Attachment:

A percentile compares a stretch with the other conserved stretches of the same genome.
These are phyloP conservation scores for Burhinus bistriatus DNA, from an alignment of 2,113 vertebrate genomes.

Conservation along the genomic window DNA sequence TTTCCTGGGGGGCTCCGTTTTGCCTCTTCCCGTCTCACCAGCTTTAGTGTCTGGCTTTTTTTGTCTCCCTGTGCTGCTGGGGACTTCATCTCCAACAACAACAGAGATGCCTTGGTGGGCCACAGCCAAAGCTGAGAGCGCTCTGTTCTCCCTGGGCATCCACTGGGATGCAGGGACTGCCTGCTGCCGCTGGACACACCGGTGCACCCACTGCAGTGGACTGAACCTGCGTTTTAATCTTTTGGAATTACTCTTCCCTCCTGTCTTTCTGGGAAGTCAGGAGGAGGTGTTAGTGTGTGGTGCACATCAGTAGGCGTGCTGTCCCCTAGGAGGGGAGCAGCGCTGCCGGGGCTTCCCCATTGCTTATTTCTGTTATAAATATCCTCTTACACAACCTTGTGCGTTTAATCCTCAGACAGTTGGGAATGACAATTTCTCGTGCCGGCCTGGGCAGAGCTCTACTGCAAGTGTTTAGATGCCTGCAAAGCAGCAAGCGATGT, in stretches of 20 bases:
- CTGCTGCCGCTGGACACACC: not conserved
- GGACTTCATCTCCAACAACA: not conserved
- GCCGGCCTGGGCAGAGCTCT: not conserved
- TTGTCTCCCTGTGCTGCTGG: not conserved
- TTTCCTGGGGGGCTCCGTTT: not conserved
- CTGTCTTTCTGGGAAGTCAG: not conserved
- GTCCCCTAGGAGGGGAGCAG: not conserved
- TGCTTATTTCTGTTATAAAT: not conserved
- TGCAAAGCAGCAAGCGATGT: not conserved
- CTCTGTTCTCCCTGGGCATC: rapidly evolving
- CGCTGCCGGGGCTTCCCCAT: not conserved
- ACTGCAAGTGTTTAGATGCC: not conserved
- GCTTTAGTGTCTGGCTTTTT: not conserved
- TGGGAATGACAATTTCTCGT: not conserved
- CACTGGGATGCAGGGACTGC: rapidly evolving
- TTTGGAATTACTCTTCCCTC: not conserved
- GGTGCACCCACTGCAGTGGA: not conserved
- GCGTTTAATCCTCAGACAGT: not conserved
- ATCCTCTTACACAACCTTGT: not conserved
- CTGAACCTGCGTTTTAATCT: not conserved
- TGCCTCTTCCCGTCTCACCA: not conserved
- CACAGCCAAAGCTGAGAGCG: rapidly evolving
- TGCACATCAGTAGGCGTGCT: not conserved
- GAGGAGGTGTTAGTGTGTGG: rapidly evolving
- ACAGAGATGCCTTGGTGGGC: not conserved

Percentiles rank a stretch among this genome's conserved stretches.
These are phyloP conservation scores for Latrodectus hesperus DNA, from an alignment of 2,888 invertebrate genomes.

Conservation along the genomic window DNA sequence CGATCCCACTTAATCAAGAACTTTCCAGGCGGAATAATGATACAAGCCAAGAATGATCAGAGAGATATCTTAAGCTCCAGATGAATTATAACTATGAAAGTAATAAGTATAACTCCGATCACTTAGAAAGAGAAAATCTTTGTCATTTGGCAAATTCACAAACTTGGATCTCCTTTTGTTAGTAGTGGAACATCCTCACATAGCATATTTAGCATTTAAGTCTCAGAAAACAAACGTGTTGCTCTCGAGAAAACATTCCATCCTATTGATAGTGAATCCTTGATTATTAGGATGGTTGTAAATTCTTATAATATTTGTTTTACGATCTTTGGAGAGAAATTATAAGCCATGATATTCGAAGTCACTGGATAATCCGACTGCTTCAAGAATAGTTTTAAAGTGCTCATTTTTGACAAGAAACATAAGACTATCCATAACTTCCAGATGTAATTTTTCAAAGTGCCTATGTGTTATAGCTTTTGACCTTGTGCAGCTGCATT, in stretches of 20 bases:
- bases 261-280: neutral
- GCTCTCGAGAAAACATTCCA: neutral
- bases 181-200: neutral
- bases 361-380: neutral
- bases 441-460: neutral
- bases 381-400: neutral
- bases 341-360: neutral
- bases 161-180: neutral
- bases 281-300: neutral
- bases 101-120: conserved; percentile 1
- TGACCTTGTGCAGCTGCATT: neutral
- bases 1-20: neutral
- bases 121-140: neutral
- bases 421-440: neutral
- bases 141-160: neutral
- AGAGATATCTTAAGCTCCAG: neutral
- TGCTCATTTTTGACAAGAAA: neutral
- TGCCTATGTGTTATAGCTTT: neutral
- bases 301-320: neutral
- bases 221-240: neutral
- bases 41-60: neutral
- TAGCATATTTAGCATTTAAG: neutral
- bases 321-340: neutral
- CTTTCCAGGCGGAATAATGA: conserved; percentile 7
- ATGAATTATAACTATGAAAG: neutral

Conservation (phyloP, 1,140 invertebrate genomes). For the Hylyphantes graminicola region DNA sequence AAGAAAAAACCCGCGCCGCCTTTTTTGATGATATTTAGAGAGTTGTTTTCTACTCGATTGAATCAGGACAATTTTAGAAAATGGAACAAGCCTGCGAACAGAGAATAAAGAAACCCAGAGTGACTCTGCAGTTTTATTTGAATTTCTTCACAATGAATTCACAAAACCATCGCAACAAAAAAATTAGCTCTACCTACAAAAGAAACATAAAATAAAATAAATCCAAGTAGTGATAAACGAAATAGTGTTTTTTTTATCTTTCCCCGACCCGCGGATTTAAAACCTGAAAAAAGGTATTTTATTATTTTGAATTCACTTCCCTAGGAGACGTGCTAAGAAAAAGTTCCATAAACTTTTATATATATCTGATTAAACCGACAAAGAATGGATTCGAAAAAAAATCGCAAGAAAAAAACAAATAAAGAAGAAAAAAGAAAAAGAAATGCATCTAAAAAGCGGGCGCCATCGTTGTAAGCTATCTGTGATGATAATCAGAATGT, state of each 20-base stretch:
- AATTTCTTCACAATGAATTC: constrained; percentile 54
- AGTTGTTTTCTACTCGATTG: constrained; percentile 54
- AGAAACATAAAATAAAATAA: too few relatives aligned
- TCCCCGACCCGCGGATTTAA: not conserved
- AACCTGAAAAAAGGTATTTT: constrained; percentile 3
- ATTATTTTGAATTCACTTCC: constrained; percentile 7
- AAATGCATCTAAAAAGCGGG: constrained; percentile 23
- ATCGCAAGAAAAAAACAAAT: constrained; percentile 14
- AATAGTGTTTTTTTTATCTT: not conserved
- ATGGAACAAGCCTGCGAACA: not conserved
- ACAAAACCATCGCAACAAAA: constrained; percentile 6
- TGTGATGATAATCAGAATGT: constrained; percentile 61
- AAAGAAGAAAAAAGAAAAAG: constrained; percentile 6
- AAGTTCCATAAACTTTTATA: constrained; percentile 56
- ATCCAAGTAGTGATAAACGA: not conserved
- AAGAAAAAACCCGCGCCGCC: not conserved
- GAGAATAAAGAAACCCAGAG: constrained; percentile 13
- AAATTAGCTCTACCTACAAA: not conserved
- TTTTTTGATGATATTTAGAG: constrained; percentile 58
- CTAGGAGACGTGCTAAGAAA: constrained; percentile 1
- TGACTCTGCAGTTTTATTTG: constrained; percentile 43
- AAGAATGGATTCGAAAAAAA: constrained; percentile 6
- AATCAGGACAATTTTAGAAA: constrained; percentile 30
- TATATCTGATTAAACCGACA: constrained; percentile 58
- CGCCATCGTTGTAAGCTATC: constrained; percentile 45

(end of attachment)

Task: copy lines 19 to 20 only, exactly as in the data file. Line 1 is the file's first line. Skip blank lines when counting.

- TTTGGAATTACTCTTCCCTC: not conserved
- GGTGCACCCACTGCAGTGGA: not conserved